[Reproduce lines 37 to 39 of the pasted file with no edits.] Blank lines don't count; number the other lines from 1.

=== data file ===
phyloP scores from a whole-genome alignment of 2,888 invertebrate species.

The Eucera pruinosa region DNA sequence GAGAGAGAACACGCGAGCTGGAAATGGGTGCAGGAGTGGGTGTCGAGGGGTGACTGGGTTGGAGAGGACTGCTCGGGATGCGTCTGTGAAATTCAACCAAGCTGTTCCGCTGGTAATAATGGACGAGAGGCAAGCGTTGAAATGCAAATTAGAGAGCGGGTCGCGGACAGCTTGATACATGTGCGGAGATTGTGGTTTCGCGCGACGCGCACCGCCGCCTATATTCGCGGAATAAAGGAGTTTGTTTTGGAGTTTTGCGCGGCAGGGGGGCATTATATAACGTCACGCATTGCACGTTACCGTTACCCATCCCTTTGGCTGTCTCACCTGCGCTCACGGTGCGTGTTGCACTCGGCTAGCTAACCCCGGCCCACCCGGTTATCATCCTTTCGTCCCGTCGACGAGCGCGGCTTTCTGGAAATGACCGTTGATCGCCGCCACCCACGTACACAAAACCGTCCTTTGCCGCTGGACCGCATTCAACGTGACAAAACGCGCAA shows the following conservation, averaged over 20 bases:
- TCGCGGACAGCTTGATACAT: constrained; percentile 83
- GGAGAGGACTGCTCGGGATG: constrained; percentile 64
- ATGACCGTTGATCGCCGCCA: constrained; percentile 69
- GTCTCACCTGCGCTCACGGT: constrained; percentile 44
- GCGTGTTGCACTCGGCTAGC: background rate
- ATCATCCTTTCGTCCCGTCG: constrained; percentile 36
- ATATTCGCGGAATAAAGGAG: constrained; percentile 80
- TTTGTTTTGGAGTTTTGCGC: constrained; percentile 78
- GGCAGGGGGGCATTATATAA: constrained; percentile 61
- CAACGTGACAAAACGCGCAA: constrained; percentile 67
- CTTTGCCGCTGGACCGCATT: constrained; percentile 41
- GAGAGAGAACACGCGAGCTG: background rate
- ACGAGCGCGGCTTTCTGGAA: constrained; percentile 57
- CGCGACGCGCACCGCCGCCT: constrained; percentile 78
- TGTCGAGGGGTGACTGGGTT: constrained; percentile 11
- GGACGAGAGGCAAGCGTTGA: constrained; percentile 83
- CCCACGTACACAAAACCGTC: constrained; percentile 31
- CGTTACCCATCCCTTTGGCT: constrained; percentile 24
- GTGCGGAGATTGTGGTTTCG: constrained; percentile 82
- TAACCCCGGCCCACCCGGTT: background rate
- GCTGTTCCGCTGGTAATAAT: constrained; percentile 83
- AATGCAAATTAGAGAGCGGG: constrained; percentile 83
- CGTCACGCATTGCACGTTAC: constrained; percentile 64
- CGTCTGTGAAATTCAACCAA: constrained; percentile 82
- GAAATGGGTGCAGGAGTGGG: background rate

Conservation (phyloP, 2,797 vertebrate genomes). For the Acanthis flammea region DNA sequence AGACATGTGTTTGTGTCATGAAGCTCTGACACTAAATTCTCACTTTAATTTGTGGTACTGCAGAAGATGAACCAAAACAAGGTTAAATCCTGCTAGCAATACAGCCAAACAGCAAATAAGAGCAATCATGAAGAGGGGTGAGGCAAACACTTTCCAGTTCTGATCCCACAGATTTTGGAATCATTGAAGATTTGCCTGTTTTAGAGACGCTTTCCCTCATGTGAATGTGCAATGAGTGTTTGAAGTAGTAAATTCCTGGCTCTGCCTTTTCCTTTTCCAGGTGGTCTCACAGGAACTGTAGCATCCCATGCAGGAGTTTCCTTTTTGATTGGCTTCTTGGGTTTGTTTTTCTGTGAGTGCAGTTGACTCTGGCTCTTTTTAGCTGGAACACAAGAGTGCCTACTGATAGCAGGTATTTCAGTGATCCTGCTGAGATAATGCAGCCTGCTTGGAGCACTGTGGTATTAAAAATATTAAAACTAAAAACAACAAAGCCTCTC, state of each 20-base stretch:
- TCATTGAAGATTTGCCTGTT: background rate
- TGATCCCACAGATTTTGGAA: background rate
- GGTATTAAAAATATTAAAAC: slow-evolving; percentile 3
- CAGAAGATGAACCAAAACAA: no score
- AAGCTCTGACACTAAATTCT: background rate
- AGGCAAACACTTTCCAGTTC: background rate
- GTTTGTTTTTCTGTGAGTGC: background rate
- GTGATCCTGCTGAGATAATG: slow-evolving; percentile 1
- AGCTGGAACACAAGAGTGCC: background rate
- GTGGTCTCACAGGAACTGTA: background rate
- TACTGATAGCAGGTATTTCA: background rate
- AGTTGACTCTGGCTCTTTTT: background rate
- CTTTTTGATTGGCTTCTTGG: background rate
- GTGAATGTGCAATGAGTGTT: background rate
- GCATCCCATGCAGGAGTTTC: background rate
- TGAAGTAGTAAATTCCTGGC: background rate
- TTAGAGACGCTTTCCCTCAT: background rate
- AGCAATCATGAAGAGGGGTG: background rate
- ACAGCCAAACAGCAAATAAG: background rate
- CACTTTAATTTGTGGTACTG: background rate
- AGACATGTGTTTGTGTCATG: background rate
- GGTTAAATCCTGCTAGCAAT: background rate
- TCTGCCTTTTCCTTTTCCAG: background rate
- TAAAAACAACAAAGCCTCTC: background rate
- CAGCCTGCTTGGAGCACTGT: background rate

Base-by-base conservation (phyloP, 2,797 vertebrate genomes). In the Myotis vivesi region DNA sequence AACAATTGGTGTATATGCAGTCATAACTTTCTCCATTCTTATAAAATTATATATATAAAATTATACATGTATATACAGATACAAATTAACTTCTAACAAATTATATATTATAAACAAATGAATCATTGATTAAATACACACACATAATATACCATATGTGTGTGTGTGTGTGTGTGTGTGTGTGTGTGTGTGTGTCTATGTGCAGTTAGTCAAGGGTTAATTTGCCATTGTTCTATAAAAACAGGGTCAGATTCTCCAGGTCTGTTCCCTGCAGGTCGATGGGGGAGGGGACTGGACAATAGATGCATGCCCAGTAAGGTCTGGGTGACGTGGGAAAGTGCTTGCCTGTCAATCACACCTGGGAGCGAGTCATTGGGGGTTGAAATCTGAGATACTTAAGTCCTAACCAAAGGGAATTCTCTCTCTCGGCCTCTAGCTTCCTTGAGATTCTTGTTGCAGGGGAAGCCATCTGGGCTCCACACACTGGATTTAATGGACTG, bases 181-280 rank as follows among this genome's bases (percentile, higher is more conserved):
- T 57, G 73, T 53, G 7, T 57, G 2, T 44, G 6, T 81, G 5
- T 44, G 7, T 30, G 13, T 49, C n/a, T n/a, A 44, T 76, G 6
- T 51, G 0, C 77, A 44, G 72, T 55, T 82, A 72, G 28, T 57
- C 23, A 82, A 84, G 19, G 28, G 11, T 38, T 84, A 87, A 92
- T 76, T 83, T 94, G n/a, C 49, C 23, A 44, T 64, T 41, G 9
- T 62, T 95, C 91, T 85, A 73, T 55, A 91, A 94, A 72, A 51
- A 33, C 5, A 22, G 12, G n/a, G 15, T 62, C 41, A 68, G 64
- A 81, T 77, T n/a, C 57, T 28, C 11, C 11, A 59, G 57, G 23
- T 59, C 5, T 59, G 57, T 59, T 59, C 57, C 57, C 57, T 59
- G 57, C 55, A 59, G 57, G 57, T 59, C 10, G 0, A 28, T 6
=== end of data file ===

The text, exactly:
- AGCTGGAACACAAGAGTGCC: background rate
- GTGGTCTCACAGGAACTGTA: background rate
- TACTGATAGCAGGTATTTCA: background rate